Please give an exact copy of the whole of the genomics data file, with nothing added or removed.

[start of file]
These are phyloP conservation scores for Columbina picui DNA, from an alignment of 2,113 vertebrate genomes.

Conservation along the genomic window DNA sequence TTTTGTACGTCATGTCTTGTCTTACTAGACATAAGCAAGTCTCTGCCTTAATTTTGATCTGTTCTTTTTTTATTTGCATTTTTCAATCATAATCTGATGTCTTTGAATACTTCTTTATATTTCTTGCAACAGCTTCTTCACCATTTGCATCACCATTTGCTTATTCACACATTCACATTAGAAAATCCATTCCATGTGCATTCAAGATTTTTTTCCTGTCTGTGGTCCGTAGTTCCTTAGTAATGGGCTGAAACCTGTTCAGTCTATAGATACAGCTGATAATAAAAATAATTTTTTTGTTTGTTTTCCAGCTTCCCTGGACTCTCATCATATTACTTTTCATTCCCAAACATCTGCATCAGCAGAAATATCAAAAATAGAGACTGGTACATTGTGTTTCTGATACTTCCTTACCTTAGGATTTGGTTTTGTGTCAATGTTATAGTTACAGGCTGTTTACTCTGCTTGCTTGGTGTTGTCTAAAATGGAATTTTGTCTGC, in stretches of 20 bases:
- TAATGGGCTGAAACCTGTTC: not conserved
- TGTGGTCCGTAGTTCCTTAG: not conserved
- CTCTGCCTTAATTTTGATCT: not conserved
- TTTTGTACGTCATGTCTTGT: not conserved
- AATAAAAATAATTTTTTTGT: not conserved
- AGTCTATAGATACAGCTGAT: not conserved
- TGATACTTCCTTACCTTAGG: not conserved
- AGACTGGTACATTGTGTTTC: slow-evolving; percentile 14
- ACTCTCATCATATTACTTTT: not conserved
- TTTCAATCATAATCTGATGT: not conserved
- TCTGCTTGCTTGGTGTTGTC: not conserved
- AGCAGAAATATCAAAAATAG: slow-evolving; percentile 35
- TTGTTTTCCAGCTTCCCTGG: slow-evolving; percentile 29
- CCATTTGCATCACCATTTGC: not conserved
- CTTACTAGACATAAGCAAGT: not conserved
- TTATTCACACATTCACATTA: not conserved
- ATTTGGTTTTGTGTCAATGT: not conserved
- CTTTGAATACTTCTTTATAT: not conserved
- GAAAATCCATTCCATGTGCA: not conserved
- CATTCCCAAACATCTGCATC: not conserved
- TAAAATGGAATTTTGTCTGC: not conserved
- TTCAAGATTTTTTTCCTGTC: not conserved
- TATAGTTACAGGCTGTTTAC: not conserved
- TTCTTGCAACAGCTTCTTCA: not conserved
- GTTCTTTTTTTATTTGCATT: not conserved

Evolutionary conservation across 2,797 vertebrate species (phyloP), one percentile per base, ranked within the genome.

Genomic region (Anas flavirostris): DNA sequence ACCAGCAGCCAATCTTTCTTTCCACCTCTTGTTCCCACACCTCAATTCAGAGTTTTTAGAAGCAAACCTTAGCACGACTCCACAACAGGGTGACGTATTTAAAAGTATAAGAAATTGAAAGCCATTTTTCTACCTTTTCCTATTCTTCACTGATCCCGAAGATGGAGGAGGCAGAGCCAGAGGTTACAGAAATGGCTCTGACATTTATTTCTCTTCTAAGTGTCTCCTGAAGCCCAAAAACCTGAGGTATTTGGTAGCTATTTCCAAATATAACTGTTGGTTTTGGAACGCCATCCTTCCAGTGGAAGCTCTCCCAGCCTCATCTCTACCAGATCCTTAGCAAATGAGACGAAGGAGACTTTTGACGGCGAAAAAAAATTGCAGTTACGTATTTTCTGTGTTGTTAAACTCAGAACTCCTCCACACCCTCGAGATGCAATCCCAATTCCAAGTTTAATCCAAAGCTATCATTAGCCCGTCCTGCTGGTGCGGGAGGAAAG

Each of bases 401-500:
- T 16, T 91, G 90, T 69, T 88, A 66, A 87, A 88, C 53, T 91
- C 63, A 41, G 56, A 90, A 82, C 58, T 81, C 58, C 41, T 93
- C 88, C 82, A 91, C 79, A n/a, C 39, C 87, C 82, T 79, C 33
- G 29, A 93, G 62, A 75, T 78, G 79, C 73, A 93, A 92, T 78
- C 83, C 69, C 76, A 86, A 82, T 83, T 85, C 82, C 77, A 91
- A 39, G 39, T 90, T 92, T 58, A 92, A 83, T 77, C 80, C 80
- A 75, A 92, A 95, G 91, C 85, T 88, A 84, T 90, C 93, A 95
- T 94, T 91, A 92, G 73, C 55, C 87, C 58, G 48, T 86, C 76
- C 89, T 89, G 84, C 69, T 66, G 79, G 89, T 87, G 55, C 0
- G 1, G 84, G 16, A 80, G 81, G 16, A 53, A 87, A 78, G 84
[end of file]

These are phyloP conservation scores for Columbina picui DNA, from an alignment of 2,113 vertebrate genomes.

Conservation along the genomic window DNA sequence TTTTGTACGTCATGTCTTGTCTTACTAGACATAAGCAAGTCTCTGCCTTAATTTTGATCTGTTCTTTTTTTATTTGCATTTTTCAATCATAATCTGATGTCTTTGAATACTTCTTTATATTTCTTGCAACAGCTTCTTCACCATTTGCATCACCATTTGCTTATTCACACATTCACATTAGAAAATCCATTCCATGTGCATTCAAGATTTTTTTCCTGTCTGTGGTCCGTAGTTCCTTAGTAATGGGCTGAAACCTGTTCAGTCTATAGATACAGCTGATAATAAAAATAATTTTTTTGTTTGTTTTCCAGCTTCCCTGGACTCTCATCATATTACTTTTCATTCCCAAACATCTGCATCAGCAGAAATATCAAAAATAGAGACTGGTACATTGTGTTTCTGATACTTCCTTACCTTAGGATTTGGTTTTGTGTCAATGTTATAGTTACAGGCTGTTTACTCTGCTTGCTTGGTGTTGTCTAAAATGGAATTTTGTCTGC, in stretches of 20 bases:
- TAATGGGCTGAAACCTGTTC: not conserved
- TGTGGTCCGTAGTTCCTTAG: not conserved
- CTCTGCCTTAATTTTGATCT: not conserved
- TTTTGTACGTCATGTCTTGT: not conserved
- AATAAAAATAATTTTTTTGT: not conserved
- AGTCTATAGATACAGCTGAT: not conserved
- TGATACTTCCTTACCTTAGG: not conserved
- AGACTGGTACATTGTGTTTC: slow-evolving; percentile 14
- ACTCTCATCATATTACTTTT: not conserved
- TTTCAATCATAATCTGATGT: not conserved
- TCTGCTTGCTTGGTGTTGTC: not conserved
- AGCAGAAATATCAAAAATAG: slow-evolving; percentile 35
- TTGTTTTCCAGCTTCCCTGG: slow-evolving; percentile 29
- CCATTTGCATCACCATTTGC: not conserved
- CTTACTAGACATAAGCAAGT: not conserved
- TTATTCACACATTCACATTA: not conserved
- ATTTGGTTTTGTGTCAATGT: not conserved
- CTTTGAATACTTCTTTATAT: not conserved
- GAAAATCCATTCCATGTGCA: not conserved
- CATTCCCAAACATCTGCATC: not conserved
- TAAAATGGAATTTTGTCTGC: not conserved
- TTCAAGATTTTTTTCCTGTC: not conserved
- TATAGTTACAGGCTGTTTAC: not conserved
- TTCTTGCAACAGCTTCTTCA: not conserved
- GTTCTTTTTTTATTTGCATT: not conserved

Evolutionary conservation across 2,797 vertebrate species (phyloP), one percentile per base, ranked within the genome.

Genomic region (Anas flavirostris): DNA sequence ACCAGCAGCCAATCTTTCTTTCCACCTCTTGTTCCCACACCTCAATTCAGAGTTTTTAGAAGCAAACCTTAGCACGACTCCACAACAGGGTGACGTATTTAAAAGTATAAGAAATTGAAAGCCATTTTTCTACCTTTTCCTATTCTTCACTGATCCCGAAGATGGAGGAGGCAGAGCCAGAGGTTACAGAAATGGCTCTGACATTTATTTCTCTTCTAAGTGTCTCCTGAAGCCCAAAAACCTGAGGTATTTGGTAGCTATTTCCAAATATAACTGTTGGTTTTGGAACGCCATCCTTCCAGTGGAAGCTCTCCCAGCCTCATCTCTACCAGATCCTTAGCAAATGAGACGAAGGAGACTTTTGACGGCGAAAAAAAATTGCAGTTACGTATTTTCTGTGTTGTTAAACTCAGAACTCCTCCACACCCTCGAGATGCAATCCCAATTCCAAGTTTAATCCAAAGCTATCATTAGCCCGTCCTGCTGGTGCGGGAGGAAAG

Each of bases 401-500:
- T 16, T 91, G 90, T 69, T 88, A 66, A 87, A 88, C 53, T 91
- C 63, A 41, G 56, A 90, A 82, C 58, T 81, C 58, C 41, T 93
- C 88, C 82, A 91, C 79, A n/a, C 39, C 87, C 82, T 79, C 33
- G 29, A 93, G 62, A 75, T 78, G 79, C 73, A 93, A 92, T 78
- C 83, C 69, C 76, A 86, A 82, T 83, T 85, C 82, C 77, A 91
- A 39, G 39, T 90, T 92, T 58, A 92, A 83, T 77, C 80, C 80
- A 75, A 92, A 95, G 91, C 85, T 88, A 84, T 90, C 93, A 95
- T 94, T 91, A 92, G 73, C 55, C 87, C 58, G 48, T 86, C 76
- C 89, T 89, G 84, C 69, T 66, G 79, G 89, T 87, G 55, C 0
- G 1, G 84, G 16, A 80, G 81, G 16, A 53, A 87, A 78, G 84